Scheduling may be performed in various manner when each cell is equipped with multiple transmit antennas. In one design, each cell may independently schedule its UEs and may inform the neighbor cells of the scheduled UEs. Each cell may examine UEs (or data streams) to be served by the neighbor cells and may perform beamforming for its UEs based on the channel vectors from its UEs as well as the channel vectors from the UEs in the neighbor cells in order to reduce interference to the UEs in the neighbor cells.

In another design, scheduling may be performed across multiple cells. In this design, a scheduler may first select a UE (or a data stream) with a highest metric in the multiple cells. The scheduler may then select another UE with a high metric and small correlation between its channel vector and the channel vector of the selected UE. The scheduler may select each subsequent UE (or data stream) in similar manner until all UEs (or data streams) are selected. This design may reduce power loss from preceding. Certain restrictions may be applied, e.g., to limit one UE per cell, to limit at most L data streams per UE, etc. One or more cells may be shut off in case there are new compatible UEs, which may be considered as adaptive factional frequency reuse (FFR).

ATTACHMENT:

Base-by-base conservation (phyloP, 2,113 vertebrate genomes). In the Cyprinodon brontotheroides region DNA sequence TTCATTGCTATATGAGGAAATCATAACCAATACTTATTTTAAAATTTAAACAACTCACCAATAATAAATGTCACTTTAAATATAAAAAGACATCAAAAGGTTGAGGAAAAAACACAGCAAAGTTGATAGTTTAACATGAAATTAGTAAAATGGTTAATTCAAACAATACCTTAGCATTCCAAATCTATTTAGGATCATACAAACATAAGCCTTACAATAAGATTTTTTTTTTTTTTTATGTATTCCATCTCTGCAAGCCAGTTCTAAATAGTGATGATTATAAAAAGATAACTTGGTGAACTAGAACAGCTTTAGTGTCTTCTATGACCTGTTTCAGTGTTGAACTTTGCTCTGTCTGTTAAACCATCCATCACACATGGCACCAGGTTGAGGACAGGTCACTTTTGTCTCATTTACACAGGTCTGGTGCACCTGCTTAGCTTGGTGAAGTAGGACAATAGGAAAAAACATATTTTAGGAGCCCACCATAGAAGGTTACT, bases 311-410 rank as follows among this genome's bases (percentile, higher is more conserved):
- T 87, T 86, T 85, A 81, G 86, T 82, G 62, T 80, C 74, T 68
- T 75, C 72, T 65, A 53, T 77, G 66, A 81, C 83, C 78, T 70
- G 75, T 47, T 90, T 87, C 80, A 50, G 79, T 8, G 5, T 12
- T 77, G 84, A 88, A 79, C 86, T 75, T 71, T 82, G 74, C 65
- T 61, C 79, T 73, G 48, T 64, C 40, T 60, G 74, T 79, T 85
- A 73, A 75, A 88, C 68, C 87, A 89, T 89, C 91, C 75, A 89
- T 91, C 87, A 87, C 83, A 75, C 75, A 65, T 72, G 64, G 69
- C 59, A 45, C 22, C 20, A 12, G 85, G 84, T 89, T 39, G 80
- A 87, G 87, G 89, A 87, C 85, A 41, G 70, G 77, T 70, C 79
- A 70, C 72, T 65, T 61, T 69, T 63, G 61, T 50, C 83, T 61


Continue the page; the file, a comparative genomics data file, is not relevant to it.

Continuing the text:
In a third MU-MIMO scheme with multiple (T) transmit antennas at each cell, the precoding vectors for cells in the same Node B may be selected jointly across these cells. In one design, a codebook of precoding vectors may be available for use. One precoding vector may be selected for each cell based on one or more selection criteria. In one design, a selection criterion of maximizing a sum rate or a harmonic mean of rates for UEs may be used to select the precoding vectors. The sum rate R for a set of UEs may be expressed as:

R = l log ( 1 + SIN R l ) , Eq ( 18 ) and SIN R l = h i l w i 2 P i N l + j i h j l w j 2 P j , Eq ( 19 )
where SINRl is the SINR of UE l and l ε {u, v, . . . }.

In one design, a set of UEs may be selected for data transmission, e.g., based on their metrics. The sum rate may then be computed for different sets of precoding vectors for the cells for the selected set of UEs. The set of precoding vectors that provides the highest sum rate may be selected for use. In another design, the UEs may be selected in a sequential order. For example, the UE with the highest metric (e.g., the largest SINR) may first be selected. The precoding vector for this UE may be determined based on zero-forcing or MMSE to reduce interference caused to a second UE. The precoding vector for the second UE may be selected from the codebook, e.g., to maximize the sum rate. Scheduling may also be performed as described above for the second MU-MIMO scheme.